A spotlight on France's culinary giants: Auguste Escoffier

The  Staff Canteen

The Staff Canteen

Editor 27th January 2015
As the French Michelin Guide 2015 comes out next week we're looking at those French chefs that shaped the cuisine as we know it today. From Auguste Escoffier to Paul Bocuse we're featuring those culinary giants who are cited as influences and pioneers of their era. First up is Auguste Escoffier. Georges Auguste Escoffier (28 October 1846 – 12 February 1935) was a French chef, restaurateur and culinary writer who popularized and updated traditional French cooking methods. He was one of the most important leaders in the development of modern French cuisine. Known as the “the king of chefs and the chef of kings”, at the age of thirteen he started an apprenticeship at his uncle's restaurant, Le Restaurant Français, in Nice. Hotel National in LucerneEscoffier then went on to another apprenticeship in 1865 moving to the Le Petit Moulin Rouge restaurant in Paris. He stayed there until the outbreak of the Franco-Prussian war in 1870, when he became an army chef. His army experience led him to study the technique of canning food. During the summers, Escoffier ran the kitchen of the Hotel National in Lucerne, where he met César Ritz. The two men formed a partnership and in 1890 accepted an invitation from Richard D'Oyly Carte to transfer to his new Savoy Hotel in London, together with the third member of their team, the maître d'hôtel, Louis Echenard. In 1899 he moved to the Carlton Hotel. By 1913 Escoffier met Kaiser Wilhelm II on board the SS Imperator. The culinary experience on board the Imperator was overseen by Ritz-Carlton, and the restaurant itself was a reproduction of Escoffier's Carlton Restaurant in London. Escoffier was charged with supervising the kitchens on board the Imperator during the Kaiser's visit to France. The Kaiser was so impressed that he insisted on meeting Escoffier after breakfast the next day, where, as legend has it, he told Escoffier, "I am the Emperor of Germany, but you are the Emperor of Chefs."World Association of Chefs Societies After Ritz gradually retired in 1906, Escoffier was left as the figurehead of the Carlton until his own retirement in 1920. He continued to run the kitchens through World War I, during which time his younger son was killed in active service. In 1928 he helped create the "World Association of Chefs Societies" and became its first president. In recognition of his services to the prestige of French cooking abroad, he was awarded the Legion of Honour in 1920 and made an officer of the order in 1928. Auguste_Escoffier_bookHis technique was based on Marie-Antoine Carême’s one of the codifiers of French haute cuisine, but Escoffier's achievement was to simplify and modernize Carême's elaborate and ornate style. Escoffier profoundly simplified food service by advocating the use of seasonal ingredients and the abandonment of elaborate garnishes, he also streamlined the organization of professional kitchens. He was one of the earliest chefs to have a genuine interest in preserving the nutritional value of the foods he prepared and served. Escoffier also had an expertise in food science and was a pioneer in food preservation and in developing sauces that could be bottled. He promoted the belief that food service professionals at all levels should be dedicated to always improving their skills and general knowledge through education. He wrote many articles and books on cookery, his most famous pieces being Le Guide Culinaire and A Guide to Modern Cookery. By Hollie Bligh The Michelin Guide France comes out on the 2nd February, currently holding 27 three stars it's anyone's guess if they are to make this 28.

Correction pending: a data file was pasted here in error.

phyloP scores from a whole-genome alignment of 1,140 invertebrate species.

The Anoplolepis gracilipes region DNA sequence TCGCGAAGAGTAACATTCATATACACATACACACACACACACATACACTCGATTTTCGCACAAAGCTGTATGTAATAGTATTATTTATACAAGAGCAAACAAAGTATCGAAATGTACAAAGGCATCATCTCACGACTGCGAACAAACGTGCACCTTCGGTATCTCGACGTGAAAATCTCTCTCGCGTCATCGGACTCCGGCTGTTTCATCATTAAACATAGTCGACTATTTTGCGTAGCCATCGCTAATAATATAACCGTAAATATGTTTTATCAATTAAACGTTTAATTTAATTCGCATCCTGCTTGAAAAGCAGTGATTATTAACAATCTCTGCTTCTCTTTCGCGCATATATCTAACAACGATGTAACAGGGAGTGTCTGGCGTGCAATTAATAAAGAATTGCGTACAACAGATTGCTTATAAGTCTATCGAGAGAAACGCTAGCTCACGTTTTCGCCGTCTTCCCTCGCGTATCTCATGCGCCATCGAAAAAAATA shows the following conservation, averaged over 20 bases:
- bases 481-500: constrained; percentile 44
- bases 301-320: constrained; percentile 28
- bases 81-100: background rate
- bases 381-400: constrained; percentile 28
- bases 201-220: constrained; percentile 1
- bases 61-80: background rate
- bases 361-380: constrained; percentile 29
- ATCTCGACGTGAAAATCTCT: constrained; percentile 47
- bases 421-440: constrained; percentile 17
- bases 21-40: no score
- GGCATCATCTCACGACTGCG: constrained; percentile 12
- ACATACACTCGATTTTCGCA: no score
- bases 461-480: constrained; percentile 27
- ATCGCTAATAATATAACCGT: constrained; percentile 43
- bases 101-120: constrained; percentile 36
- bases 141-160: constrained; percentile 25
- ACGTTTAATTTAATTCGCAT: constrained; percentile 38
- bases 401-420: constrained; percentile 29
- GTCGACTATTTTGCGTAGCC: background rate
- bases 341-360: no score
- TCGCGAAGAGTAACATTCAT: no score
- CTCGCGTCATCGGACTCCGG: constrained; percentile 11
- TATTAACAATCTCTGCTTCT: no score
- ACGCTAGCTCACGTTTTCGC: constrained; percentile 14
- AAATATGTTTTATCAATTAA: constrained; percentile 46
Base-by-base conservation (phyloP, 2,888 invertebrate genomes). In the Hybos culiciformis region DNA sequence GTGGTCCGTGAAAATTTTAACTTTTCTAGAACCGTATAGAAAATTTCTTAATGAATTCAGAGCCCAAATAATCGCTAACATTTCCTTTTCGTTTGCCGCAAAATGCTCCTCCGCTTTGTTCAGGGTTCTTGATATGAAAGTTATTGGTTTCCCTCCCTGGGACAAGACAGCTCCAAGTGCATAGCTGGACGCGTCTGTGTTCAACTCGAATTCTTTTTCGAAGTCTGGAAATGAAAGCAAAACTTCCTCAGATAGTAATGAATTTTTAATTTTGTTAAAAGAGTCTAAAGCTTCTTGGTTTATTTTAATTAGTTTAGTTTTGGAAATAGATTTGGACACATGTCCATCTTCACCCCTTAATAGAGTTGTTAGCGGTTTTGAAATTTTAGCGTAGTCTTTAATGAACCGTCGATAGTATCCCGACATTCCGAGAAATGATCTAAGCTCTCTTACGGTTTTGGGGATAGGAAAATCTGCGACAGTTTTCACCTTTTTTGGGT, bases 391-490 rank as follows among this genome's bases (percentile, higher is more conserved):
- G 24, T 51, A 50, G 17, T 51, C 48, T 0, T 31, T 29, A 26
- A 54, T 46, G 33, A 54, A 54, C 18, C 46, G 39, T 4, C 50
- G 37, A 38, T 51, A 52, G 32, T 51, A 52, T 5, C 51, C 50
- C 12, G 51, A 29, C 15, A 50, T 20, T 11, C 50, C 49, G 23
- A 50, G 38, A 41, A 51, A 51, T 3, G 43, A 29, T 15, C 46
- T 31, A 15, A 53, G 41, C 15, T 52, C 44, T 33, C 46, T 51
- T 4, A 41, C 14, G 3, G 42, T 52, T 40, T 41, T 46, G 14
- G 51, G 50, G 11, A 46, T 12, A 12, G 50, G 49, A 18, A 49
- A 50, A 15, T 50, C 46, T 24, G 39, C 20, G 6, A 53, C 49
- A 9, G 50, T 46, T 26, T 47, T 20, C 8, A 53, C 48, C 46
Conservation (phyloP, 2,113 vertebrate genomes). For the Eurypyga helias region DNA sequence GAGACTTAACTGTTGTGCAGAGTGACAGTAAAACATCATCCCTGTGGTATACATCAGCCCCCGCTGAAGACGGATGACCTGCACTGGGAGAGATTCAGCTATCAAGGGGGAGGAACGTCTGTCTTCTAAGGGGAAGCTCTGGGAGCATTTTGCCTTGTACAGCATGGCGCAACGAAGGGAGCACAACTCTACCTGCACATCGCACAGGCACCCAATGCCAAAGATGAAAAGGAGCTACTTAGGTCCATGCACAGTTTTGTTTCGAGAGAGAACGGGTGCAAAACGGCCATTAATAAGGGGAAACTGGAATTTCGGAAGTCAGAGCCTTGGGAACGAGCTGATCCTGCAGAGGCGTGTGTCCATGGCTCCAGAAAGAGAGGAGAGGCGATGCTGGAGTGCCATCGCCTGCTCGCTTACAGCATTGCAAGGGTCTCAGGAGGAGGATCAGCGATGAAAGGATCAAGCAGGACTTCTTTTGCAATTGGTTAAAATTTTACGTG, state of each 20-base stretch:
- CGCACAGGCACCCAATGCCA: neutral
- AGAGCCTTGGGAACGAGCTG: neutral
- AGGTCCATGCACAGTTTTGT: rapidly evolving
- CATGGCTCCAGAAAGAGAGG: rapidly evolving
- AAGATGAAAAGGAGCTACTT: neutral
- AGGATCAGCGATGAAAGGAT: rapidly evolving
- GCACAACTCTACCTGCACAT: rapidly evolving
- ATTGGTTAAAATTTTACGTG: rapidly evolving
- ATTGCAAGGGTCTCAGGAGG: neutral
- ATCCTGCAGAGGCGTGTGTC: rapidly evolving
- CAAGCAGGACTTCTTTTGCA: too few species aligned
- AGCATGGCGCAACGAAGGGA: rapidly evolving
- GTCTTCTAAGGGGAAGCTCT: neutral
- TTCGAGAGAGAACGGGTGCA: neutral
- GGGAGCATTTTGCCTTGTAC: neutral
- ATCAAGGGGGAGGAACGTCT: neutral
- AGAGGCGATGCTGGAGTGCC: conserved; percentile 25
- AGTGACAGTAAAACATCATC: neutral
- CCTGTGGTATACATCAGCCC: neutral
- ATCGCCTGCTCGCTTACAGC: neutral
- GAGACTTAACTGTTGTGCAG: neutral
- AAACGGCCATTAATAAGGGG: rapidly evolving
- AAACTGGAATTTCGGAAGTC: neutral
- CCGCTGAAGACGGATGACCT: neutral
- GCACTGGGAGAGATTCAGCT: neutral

The  Staff Canteen

The Staff Canteen

Editor 27th January 2015

A spotlight on France's culinary giants: Auguste Escoffier